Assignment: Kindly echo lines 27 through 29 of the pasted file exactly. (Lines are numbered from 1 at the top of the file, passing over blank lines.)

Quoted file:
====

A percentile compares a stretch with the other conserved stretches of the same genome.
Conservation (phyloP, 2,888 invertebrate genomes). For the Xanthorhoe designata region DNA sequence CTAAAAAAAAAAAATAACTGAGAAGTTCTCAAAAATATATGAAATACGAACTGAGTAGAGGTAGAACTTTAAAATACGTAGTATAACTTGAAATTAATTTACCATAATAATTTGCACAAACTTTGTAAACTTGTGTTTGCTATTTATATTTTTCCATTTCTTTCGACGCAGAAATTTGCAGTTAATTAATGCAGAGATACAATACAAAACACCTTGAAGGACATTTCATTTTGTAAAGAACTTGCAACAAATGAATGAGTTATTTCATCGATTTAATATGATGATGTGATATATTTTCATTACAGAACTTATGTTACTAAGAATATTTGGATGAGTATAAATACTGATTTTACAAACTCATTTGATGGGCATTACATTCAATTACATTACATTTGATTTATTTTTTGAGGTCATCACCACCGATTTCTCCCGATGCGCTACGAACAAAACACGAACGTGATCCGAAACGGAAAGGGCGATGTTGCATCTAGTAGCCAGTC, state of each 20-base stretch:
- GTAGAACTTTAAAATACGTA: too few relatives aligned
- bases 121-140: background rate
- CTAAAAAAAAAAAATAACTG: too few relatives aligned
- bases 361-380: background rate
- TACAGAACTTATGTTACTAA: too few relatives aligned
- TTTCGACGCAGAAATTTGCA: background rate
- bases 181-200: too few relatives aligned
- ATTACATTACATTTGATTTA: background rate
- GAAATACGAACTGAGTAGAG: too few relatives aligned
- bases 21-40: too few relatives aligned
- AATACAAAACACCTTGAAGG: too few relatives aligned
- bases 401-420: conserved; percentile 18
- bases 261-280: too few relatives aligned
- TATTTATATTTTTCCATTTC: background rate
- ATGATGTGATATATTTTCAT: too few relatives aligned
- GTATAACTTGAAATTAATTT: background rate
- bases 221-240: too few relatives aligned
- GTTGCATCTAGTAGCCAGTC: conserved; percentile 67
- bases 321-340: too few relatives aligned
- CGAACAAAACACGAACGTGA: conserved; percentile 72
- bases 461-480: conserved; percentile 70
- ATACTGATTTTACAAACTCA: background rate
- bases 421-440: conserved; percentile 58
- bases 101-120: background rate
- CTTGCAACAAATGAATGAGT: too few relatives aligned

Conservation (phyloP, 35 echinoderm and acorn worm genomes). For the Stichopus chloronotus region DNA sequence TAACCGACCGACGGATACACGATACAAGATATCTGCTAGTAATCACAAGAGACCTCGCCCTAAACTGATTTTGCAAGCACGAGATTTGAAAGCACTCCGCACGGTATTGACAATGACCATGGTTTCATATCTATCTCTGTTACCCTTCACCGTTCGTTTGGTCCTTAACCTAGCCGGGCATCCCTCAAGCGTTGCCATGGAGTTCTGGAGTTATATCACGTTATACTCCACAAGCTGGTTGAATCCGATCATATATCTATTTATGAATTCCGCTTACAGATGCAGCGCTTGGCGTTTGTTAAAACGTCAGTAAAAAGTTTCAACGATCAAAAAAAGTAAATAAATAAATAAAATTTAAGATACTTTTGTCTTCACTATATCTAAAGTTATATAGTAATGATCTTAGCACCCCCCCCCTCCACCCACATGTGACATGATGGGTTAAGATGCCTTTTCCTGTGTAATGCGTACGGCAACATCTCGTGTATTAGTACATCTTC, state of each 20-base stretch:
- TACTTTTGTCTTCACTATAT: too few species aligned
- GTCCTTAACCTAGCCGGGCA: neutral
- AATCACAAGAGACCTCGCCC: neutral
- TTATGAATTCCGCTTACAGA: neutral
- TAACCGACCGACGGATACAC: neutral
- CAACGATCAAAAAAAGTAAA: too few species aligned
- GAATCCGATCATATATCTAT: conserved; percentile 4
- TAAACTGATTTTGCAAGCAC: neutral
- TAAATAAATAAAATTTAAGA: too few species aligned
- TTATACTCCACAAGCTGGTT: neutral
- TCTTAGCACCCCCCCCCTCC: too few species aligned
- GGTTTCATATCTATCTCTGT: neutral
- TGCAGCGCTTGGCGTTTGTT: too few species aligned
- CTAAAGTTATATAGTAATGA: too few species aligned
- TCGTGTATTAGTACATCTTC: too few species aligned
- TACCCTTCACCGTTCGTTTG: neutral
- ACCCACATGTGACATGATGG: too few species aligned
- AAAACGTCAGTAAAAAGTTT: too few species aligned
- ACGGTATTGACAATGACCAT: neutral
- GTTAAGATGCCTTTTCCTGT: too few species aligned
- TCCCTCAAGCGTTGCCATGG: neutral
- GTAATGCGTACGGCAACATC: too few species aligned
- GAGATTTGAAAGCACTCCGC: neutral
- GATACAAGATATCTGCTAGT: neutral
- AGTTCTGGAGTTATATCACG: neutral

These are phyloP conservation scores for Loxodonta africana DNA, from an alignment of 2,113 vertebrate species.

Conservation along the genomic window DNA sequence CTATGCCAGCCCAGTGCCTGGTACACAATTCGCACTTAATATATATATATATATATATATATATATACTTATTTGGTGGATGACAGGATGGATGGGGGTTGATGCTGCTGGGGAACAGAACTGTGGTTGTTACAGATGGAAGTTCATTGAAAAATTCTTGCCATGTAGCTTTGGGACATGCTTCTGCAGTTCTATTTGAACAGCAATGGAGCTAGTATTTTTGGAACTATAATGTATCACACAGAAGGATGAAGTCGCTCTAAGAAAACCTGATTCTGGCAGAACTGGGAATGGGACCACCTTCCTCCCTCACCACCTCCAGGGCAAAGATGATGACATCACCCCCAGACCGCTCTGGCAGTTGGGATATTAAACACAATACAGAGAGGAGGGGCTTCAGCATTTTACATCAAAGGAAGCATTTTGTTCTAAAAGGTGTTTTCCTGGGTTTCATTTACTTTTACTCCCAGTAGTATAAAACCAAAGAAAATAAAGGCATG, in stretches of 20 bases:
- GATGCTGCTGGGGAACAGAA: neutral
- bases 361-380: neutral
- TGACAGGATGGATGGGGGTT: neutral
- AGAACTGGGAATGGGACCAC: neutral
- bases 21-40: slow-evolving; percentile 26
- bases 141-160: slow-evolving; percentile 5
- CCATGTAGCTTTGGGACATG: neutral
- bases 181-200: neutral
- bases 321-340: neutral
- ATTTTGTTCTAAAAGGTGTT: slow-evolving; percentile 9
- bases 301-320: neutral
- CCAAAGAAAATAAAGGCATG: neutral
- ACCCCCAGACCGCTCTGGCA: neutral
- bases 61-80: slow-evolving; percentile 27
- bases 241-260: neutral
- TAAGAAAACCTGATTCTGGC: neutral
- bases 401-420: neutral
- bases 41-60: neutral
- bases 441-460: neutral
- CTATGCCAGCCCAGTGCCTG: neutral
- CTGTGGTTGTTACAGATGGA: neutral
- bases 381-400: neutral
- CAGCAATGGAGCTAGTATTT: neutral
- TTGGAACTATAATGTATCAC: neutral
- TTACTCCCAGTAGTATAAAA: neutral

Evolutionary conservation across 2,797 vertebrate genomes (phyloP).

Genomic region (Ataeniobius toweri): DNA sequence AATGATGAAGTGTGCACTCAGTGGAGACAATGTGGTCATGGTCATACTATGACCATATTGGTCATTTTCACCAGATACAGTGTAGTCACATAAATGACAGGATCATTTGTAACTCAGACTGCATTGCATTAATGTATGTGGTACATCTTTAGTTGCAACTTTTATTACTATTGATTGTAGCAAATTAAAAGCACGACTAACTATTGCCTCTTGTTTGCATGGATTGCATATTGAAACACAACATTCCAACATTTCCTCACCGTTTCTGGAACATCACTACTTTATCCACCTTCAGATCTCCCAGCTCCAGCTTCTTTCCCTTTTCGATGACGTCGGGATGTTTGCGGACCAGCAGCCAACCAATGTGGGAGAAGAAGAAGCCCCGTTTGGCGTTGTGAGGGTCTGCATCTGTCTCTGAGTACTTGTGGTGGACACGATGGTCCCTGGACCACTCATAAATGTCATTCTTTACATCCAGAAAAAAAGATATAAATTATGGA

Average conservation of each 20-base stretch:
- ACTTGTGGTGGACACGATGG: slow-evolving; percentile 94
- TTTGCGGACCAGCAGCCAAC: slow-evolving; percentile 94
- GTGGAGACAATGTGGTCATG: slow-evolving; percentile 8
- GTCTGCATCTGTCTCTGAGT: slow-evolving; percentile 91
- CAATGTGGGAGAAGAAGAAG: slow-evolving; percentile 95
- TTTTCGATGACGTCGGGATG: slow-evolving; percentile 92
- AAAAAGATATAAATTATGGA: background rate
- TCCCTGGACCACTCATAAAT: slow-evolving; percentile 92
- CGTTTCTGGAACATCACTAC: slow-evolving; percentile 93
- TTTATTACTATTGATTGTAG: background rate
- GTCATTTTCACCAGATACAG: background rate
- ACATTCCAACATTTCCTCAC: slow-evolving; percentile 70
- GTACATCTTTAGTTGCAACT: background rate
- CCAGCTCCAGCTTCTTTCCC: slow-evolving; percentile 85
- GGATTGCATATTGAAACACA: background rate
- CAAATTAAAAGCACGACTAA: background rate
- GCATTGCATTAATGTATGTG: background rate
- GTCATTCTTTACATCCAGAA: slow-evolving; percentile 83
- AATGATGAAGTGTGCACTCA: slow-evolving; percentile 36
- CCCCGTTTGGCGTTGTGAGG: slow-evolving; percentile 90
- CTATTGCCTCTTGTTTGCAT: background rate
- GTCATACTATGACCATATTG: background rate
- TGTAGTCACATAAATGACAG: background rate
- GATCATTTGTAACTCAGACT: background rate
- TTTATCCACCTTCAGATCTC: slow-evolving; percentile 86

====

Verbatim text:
- CTTGCAACAAATGAATGAGT: too few relatives aligned

Conservation (phyloP, 35 echinoderm and acorn worm genomes). For the Stichopus chloronotus region DNA sequence TAACCGACCGACGGATACACGATACAAGATATCTGCTAGTAATCACAAGAGACCTCGCCCTAAACTGATTTTGCAAGCACGAGATTTGAAAGCACTCCGCACGGTATTGACAATGACCATGGTTTCATATCTATCTCTGTTACCCTTCACCGTTCGTTTGGTCCTTAACCTAGCCGGGCATCCCTCAAGCGTTGCCATGGAGTTCTGGAGTTATATCACGTTATACTCCACAAGCTGGTTGAATCCGATCATATATCTATTTATGAATTCCGCTTACAGATGCAGCGCTTGGCGTTTGTTAAAACGTCAGTAAAAAGTTTCAACGATCAAAAAAAGTAAATAAATAAATAAAATTTAAGATACTTTTGTCTTCACTATATCTAAAGTTATATAGTAATGATCTTAGCACCCCCCCCCTCCACCCACATGTGACATGATGGGTTAAGATGCCTTTTCCTGTGTAATGCGTACGGCAACATCTCGTGTATTAGTACATCTTC, state of each 20-base stretch:
- TACTTTTGTCTTCACTATAT: too few species aligned